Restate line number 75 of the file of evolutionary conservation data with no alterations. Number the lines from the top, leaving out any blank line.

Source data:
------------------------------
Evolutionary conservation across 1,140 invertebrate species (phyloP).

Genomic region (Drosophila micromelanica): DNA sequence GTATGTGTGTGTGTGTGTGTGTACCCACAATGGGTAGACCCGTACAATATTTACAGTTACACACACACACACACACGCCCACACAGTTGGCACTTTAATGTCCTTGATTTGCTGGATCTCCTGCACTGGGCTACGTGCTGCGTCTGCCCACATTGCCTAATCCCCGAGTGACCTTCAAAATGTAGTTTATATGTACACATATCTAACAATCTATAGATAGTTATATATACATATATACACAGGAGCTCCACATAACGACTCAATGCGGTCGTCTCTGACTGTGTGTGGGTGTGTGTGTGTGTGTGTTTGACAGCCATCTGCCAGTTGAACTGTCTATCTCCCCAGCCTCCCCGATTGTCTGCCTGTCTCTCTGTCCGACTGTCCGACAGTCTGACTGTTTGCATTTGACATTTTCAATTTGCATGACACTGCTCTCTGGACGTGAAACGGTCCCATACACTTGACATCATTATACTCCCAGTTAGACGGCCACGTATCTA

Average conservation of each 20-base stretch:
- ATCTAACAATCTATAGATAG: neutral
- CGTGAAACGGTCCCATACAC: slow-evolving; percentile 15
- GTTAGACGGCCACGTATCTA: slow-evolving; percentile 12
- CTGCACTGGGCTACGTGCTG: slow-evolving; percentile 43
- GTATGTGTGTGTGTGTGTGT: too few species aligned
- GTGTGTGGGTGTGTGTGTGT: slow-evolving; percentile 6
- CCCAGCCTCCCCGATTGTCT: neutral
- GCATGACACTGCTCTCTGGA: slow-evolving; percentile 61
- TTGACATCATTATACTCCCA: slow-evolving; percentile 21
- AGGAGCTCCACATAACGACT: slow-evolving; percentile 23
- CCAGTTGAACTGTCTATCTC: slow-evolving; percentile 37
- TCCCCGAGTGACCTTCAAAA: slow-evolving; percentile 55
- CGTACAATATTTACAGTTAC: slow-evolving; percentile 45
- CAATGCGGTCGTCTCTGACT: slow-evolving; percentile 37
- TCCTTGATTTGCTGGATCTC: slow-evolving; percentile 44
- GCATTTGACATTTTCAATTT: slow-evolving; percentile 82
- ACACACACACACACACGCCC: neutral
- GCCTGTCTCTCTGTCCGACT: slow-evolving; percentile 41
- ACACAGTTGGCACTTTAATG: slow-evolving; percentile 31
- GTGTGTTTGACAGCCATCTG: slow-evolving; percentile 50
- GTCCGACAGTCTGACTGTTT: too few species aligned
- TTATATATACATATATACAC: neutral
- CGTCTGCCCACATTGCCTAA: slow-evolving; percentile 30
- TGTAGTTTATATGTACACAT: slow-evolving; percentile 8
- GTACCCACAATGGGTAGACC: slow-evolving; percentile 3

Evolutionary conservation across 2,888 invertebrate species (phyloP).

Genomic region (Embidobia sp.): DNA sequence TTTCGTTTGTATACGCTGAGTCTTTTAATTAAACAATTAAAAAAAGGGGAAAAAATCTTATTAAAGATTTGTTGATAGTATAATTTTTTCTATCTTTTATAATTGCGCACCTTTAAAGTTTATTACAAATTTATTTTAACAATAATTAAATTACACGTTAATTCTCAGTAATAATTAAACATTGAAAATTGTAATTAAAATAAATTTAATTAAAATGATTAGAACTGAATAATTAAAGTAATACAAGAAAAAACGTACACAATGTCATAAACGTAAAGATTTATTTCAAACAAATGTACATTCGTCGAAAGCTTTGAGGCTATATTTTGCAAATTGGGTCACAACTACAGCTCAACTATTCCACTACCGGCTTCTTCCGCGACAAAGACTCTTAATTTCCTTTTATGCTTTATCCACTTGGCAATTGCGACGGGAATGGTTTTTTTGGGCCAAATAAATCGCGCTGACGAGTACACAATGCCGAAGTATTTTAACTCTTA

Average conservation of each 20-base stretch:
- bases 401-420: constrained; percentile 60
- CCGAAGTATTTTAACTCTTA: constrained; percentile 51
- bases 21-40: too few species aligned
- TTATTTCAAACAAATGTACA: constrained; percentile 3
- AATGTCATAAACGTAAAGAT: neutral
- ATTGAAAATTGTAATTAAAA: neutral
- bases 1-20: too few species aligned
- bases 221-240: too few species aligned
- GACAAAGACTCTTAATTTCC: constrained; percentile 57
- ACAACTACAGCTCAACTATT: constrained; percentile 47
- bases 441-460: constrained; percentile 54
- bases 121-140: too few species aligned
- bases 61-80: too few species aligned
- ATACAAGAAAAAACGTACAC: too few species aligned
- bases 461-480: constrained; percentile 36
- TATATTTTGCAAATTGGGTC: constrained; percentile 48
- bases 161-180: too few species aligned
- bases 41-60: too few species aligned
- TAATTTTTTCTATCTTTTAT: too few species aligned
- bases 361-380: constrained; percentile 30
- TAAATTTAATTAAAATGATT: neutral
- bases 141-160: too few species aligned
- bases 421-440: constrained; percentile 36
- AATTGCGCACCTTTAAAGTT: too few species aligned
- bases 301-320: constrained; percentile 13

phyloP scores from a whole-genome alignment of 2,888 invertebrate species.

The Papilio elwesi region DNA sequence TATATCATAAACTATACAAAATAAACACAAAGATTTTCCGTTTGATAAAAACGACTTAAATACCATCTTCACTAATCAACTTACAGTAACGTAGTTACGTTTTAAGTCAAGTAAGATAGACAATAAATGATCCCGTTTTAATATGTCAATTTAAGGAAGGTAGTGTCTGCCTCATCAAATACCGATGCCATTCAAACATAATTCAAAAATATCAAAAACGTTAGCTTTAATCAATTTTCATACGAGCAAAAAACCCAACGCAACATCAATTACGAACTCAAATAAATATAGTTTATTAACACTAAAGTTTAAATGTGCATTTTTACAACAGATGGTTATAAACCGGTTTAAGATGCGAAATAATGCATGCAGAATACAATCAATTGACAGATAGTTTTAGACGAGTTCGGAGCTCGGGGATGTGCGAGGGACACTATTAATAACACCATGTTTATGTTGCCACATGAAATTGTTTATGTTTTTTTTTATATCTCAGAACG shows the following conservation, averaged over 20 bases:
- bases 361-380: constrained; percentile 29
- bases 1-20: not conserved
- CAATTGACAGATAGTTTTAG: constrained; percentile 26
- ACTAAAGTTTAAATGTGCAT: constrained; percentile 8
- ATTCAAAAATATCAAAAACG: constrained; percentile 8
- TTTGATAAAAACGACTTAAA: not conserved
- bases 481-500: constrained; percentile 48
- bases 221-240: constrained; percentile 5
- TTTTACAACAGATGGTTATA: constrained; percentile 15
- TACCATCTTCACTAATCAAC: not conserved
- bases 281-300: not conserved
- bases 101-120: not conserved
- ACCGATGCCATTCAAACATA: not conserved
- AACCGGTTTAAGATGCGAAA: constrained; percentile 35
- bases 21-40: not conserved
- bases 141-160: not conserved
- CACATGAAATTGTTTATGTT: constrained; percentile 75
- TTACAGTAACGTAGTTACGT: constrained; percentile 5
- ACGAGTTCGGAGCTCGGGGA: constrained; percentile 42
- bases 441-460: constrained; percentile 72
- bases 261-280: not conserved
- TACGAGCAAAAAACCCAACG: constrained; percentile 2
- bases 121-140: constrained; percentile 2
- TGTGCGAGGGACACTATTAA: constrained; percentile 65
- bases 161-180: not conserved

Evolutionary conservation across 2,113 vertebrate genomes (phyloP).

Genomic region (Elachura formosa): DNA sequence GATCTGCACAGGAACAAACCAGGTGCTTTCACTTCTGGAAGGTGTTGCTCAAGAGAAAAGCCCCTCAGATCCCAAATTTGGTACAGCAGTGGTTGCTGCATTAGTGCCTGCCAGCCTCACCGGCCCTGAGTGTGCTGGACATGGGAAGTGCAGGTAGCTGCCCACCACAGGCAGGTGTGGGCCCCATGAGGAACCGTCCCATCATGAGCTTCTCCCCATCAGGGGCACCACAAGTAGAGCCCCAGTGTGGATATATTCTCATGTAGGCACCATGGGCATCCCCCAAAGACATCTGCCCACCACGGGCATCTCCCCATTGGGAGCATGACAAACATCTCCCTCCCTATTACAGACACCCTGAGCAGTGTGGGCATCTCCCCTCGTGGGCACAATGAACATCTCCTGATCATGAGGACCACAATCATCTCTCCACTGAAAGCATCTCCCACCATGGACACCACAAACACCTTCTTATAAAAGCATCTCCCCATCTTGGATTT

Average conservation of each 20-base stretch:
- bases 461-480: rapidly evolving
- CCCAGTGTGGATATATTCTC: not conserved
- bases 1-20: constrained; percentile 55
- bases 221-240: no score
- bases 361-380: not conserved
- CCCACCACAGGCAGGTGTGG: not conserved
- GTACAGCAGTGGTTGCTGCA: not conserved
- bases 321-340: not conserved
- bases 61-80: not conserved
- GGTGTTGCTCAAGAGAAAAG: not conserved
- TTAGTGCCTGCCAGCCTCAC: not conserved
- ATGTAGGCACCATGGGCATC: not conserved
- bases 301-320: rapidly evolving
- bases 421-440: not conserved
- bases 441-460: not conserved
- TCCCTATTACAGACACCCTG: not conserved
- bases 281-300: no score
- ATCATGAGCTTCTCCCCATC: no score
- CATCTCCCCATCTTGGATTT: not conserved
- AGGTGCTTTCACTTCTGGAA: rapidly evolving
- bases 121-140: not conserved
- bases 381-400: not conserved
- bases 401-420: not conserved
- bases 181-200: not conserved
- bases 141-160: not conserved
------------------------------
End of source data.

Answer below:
- CACATGAAATTGTTTATGTT: constrained; percentile 75